No-Arbitrage Price Relations for Forwards, Futures, and Swaps


Valere Blair Potter Professor of Management and Co-Director of the Financial Markets Research Center, Owen Graduate School of Management, Vanderbilt University

Abstract: The three key factors that drive the valuation of a financial asset are risk, return, and timing of cash flows. A fundamental assumption in valuation is that in the absence of costless arbitrage opportunities, if two investments whose risk, return, and timing of cash flow properties are exactly the same are identified, they must have the same price in the marketplace. Otherwise, market participants can make free money by simultaneously selling the more expensive one and buying the cheaper one. This principle allows for the development of no-arbitrage price relations for forwards, futures, and swaps. The price of a futures contract is identical to the price of a forward contract in an environment in which short-term interest rates are known. In addition, a swap contract is nothing more than a portfolio of forward contracts. Hence, if a forward contract can be valued, a swap can be valued. The forward price and the underlying spot price are inextricably linked by the net cost of carry relation.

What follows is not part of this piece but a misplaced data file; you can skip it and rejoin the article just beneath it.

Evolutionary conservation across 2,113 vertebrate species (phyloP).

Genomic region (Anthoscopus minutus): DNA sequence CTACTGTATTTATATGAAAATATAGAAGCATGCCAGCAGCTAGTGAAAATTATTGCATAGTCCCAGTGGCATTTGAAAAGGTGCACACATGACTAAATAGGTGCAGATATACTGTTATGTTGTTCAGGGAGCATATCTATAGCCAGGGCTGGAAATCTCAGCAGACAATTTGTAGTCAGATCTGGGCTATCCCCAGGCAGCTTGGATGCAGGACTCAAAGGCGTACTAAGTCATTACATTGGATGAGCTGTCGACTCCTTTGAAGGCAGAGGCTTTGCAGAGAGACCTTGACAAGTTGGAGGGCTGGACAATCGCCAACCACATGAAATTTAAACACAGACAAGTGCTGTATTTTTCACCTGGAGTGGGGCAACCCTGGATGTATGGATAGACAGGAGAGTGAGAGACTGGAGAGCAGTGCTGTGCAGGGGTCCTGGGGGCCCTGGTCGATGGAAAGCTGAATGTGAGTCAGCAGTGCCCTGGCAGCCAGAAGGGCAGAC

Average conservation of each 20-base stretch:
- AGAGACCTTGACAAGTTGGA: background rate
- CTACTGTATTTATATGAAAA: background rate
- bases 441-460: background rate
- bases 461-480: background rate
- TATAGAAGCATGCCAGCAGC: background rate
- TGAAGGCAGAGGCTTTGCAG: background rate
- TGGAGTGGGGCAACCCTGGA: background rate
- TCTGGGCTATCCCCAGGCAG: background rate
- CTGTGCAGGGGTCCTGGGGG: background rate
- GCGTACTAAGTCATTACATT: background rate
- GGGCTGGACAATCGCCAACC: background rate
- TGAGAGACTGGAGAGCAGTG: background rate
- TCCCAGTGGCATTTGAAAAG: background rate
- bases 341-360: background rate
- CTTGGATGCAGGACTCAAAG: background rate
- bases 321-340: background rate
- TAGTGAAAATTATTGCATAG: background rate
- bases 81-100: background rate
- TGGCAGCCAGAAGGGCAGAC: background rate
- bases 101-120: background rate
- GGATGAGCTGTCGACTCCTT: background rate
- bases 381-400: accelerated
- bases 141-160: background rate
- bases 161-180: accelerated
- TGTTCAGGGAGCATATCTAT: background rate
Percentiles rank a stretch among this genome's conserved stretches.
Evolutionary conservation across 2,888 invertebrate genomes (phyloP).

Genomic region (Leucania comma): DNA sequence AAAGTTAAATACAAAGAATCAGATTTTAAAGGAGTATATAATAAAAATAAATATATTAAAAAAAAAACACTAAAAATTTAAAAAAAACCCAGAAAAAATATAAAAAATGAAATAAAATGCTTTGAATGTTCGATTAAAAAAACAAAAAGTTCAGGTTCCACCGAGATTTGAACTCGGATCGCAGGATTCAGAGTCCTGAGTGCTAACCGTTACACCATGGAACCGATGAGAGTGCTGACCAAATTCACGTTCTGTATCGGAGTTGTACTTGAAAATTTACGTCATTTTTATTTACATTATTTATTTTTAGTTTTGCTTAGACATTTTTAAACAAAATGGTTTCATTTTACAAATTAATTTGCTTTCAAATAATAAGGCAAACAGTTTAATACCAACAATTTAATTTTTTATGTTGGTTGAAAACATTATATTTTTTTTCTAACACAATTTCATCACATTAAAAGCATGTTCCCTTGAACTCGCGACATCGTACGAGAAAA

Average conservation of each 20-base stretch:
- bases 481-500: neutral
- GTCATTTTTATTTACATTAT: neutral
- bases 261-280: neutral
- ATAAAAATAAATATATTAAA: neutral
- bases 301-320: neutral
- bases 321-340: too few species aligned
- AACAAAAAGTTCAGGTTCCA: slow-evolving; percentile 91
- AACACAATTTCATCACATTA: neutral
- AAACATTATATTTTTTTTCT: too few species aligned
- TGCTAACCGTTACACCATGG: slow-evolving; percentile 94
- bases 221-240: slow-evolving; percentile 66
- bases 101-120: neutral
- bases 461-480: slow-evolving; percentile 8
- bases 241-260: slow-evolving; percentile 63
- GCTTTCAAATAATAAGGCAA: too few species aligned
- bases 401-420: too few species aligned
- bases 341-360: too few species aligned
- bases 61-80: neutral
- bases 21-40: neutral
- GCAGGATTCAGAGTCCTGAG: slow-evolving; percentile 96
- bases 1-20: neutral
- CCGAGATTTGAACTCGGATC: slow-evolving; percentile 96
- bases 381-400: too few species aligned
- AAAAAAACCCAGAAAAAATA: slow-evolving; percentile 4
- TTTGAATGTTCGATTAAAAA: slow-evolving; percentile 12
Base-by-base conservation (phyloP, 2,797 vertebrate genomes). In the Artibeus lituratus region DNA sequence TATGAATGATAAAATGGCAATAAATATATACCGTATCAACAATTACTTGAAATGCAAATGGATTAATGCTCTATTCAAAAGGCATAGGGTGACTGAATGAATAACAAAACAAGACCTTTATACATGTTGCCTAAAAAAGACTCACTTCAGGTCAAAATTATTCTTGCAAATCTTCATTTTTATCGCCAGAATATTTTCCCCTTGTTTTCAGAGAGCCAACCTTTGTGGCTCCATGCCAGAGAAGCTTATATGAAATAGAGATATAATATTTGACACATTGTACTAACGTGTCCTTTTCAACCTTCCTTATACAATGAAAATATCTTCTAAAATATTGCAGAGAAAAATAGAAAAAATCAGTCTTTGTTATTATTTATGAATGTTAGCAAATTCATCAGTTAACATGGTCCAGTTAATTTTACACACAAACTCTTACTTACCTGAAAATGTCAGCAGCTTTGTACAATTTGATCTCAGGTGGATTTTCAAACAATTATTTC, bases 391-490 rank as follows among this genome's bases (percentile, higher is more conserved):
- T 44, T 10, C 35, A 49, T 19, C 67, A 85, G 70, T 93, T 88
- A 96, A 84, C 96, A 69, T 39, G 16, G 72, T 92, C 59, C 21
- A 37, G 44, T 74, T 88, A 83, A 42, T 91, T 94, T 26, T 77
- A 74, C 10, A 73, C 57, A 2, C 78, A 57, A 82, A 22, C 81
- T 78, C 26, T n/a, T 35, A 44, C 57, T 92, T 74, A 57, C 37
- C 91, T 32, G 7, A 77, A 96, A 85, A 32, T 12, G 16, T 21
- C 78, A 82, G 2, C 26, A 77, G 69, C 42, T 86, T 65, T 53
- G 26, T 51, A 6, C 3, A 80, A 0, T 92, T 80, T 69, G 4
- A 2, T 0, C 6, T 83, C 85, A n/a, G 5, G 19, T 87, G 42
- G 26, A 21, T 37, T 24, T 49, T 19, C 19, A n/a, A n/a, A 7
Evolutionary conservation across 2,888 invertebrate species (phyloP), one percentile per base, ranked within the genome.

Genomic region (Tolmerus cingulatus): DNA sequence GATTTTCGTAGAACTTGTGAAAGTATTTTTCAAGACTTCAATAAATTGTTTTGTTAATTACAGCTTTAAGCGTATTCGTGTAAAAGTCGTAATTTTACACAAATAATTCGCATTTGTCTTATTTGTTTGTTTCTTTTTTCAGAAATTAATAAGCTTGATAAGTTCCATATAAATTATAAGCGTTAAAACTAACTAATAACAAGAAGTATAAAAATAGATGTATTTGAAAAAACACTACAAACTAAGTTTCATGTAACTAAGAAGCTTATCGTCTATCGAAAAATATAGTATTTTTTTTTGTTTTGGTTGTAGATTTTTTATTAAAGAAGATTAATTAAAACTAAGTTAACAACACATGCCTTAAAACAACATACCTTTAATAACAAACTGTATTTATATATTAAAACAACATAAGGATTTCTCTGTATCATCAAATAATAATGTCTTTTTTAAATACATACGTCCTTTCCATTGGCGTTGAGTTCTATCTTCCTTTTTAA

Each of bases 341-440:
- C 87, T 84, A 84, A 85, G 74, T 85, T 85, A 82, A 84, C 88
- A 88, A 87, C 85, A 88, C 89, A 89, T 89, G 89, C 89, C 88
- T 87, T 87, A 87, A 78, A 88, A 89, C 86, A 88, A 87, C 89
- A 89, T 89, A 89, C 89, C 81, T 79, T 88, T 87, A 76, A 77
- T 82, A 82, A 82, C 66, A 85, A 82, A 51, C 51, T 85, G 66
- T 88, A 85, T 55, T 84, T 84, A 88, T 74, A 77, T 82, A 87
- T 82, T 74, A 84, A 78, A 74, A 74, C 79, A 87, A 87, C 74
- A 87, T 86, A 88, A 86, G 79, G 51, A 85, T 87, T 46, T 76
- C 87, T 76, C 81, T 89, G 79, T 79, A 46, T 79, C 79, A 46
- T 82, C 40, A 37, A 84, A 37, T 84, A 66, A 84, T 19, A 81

Exchange-traded and over-the-counter (OTC) derivatives contracts are traded worldwide. Of these, the lion’s share is plain-vanilla forwards, futures, and swaps. The purpose of this entry is to develop no-arbitrage price relations for forwards, ...

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